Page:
Hub opens for progressive activist teams in Colorado Springs | Colorado Springs Information

For the first time, left activist groups in Colorado Springs have a central place to meet, hold events, and promote like-minded social, economic, and environmental causes.

“The progressive community never really had the infrastructure here – we can organize more efficiently now,” said Jonathan Christiansen, founding member of the Chinook Center.

The non-profit organization was founded a year and a half ago and in recent weeks has achieved its goal of securing a building for different groups under one roof.

The organizers held an open house last weekend in the new center, a former church on 2551 Airport Road on South Circle Drive in the so-called “K-Land”, based on a Kmart that has been a staple for the southeastern part of the city for decades was closed.

“I am optimistic that this will expand the capacity of progressive social change organizations,” said Christiansen. “Groups will not only have access to resources, but we will also be able to build a stronger sense of community among left-wing activists in the city.”

The Chinook center examined about 20 local groups and asked if they would be interested in placing their efforts at the hub. According to Christiansen, nine groups have signed up to become members of the center, and several others are considering joining.

Constituents include the local branch of the Democratic Socialists of America, the Empowerment Solidarity Network, which provides education and leadership to eradicate social inequalities, the SouthSide Alliance, which emerged recently from the protests against Black Lives Matter, and others.

Most operated from home, reserved space in libraries for meetings and used copy shops for office purposes, Christiansen said.

In the center they have access to a large large room, a stage and a conference room for meetings and events, as well as a kitchen, copiers and printers, a sound system for protests and other resources.

“Members of activist groups must constantly strive to find resources,” said Christiansen. “Colorado Springs really needs something like this.”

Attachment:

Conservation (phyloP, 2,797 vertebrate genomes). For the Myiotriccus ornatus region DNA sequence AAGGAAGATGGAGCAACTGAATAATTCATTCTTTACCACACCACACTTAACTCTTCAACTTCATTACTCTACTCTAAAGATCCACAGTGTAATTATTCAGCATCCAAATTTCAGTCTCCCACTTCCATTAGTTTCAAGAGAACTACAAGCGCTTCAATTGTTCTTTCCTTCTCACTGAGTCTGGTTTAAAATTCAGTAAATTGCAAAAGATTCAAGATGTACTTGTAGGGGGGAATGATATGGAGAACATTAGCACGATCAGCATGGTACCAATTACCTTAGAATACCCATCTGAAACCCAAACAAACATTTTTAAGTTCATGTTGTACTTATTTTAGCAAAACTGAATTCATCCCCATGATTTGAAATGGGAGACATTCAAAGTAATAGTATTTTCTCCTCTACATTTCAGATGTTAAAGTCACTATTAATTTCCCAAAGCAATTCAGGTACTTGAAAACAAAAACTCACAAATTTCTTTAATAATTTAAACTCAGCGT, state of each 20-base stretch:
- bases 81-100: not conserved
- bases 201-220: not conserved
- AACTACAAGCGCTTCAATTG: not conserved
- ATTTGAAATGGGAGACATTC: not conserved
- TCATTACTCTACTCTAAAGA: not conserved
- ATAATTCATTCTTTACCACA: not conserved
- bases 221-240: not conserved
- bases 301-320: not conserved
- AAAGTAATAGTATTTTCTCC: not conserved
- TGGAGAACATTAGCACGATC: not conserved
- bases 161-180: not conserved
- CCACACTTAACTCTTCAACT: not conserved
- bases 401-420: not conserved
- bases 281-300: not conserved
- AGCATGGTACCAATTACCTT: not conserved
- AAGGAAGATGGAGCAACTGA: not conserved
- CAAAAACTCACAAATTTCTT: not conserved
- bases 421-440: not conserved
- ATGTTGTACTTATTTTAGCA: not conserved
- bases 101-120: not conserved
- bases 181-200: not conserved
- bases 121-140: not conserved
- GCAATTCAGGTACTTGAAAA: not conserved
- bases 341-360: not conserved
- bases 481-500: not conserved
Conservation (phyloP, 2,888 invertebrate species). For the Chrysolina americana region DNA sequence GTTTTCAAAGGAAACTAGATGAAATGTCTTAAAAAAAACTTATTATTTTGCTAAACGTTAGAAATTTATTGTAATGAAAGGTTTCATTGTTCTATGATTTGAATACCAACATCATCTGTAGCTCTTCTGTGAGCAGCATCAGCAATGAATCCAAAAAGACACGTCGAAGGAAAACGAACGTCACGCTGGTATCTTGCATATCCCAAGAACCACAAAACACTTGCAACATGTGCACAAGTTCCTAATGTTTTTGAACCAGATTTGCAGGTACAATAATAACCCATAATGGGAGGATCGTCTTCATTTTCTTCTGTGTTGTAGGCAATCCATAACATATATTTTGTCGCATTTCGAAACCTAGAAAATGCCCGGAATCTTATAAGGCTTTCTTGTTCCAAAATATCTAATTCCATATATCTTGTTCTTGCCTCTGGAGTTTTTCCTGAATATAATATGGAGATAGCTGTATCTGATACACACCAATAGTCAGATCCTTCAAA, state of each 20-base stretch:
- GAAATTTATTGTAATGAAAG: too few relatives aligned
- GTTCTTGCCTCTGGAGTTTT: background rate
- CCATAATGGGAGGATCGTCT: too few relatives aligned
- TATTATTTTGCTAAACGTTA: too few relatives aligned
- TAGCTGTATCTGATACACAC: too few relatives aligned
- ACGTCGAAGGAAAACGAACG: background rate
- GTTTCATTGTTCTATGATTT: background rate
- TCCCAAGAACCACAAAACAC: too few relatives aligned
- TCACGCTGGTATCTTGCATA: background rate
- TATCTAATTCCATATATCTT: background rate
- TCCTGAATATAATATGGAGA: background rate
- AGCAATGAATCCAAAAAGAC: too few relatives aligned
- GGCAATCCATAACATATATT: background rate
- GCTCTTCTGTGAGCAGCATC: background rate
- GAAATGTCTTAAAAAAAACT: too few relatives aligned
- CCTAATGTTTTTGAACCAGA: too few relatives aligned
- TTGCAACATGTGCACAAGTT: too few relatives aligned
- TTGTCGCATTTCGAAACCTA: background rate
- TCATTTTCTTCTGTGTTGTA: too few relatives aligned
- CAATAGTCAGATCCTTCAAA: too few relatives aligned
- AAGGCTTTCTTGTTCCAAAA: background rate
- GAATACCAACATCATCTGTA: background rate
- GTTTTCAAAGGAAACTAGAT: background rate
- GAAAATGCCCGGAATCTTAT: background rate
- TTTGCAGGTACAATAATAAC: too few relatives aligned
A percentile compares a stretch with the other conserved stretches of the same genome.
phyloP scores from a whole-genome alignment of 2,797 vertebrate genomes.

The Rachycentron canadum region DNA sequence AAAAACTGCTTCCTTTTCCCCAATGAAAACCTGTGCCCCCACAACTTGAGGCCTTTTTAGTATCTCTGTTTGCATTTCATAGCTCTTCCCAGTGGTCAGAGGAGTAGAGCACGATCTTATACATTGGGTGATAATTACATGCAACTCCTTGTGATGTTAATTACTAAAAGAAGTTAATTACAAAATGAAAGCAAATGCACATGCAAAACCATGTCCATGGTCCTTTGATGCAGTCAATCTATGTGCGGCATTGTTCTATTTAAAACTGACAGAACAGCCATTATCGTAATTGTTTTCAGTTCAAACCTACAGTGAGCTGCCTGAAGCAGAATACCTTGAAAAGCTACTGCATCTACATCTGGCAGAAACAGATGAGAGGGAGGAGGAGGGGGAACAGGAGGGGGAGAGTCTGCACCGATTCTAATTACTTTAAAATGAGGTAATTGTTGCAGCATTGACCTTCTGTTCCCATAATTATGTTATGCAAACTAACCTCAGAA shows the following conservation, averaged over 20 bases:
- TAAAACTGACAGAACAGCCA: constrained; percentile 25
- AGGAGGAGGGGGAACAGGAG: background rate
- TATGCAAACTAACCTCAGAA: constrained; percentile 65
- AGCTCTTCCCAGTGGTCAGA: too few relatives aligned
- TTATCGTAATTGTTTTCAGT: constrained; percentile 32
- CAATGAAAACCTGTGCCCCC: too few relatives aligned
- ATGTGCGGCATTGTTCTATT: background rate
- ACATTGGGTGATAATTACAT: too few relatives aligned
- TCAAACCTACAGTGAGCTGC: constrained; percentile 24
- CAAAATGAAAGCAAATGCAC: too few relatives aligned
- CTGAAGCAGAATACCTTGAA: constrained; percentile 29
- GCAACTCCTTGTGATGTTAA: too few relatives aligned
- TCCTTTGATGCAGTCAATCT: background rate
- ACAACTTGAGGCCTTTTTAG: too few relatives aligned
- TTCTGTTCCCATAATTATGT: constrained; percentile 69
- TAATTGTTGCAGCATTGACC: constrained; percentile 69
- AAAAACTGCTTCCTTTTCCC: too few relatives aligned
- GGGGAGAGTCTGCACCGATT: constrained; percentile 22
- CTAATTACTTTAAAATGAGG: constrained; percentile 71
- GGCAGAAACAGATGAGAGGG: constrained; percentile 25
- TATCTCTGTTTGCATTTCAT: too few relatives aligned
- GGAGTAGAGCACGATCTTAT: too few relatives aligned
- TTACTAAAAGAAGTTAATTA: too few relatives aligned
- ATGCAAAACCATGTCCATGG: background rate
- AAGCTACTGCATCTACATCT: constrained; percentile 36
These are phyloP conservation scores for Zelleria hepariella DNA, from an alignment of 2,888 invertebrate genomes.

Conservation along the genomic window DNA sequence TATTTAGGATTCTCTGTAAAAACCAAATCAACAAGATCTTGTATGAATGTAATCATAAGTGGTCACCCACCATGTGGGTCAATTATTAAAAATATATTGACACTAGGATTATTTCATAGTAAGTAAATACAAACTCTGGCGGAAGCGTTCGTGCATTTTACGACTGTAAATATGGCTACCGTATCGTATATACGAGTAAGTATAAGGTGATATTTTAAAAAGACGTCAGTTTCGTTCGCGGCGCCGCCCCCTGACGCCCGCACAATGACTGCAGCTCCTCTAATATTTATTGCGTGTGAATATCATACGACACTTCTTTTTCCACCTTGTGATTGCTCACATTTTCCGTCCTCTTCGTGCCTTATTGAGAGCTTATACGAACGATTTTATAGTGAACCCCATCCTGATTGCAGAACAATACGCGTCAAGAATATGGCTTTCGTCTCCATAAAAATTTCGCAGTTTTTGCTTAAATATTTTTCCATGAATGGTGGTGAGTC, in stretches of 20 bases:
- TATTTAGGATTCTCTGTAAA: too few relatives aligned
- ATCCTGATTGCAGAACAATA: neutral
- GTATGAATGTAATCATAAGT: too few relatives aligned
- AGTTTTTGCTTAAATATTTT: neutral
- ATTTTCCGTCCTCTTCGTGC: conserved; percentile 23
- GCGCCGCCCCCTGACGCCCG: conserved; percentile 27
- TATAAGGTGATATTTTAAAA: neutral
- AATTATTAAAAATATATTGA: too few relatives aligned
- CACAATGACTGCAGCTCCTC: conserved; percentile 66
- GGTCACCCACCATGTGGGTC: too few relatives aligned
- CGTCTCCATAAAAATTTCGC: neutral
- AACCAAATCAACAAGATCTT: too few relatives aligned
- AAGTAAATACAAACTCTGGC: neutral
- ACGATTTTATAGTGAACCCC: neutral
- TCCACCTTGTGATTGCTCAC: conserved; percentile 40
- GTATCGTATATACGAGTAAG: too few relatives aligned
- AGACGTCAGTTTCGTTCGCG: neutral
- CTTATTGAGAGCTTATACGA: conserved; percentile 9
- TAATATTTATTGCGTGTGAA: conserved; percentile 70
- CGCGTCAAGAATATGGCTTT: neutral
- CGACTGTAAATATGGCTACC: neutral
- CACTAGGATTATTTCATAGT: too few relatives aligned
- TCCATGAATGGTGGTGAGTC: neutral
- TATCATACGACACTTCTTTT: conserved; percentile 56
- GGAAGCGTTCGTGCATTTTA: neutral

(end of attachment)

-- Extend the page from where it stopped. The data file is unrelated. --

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A regular weekly event began on the open house, People’s Grocery – a free grocery distribution in the center every Sunday from 12pm to 2pm.

Christiansen says that not many organizations offer grocery freebies on Sundays, so the center meets a community need, primarily with food from Colorado Springs. The distribution is based on the promotional gifts of the Black Panther Party and is asked without questions. Everyone who shows up gets free food.

A monthly People’s Potluck and new courses from People’s College are also planned.

Local residents and workers in the neighborhood volunteered to help remodel the building before the center opened, Christiansen said.

Local artist Shanah Cooley painted a three-part mural in honor of De’Von Bailey, a 19-year-old Colorado Springs resident who was shot and killed by police while investigating a robbery in August 2019.

Curious passers-by stop to discuss future democratic strategies, strategies and tactics, Christiansen said.

Two grants and small donations are funding the cost of the operation, Christiansen said, adding that the organizers have not attracted large donors such as prominent supporter of democratic ideals, George Soros.

Christiansen, Associate Professor at the University of Colorado at Colorado Springs and a PhD student, expects a lot of local support.

A fundraising appeal designed to help people arrested during the Black Lives Matter protests pay more than $ 10,000 in bail, fines and legal fees in just two weeks, he said.

The new center is designed to challenge the long history of Republican politics in the city.

“It will change the arithmetic of politics here,” said Christiansen.

Contact the author: 719-476-1656.

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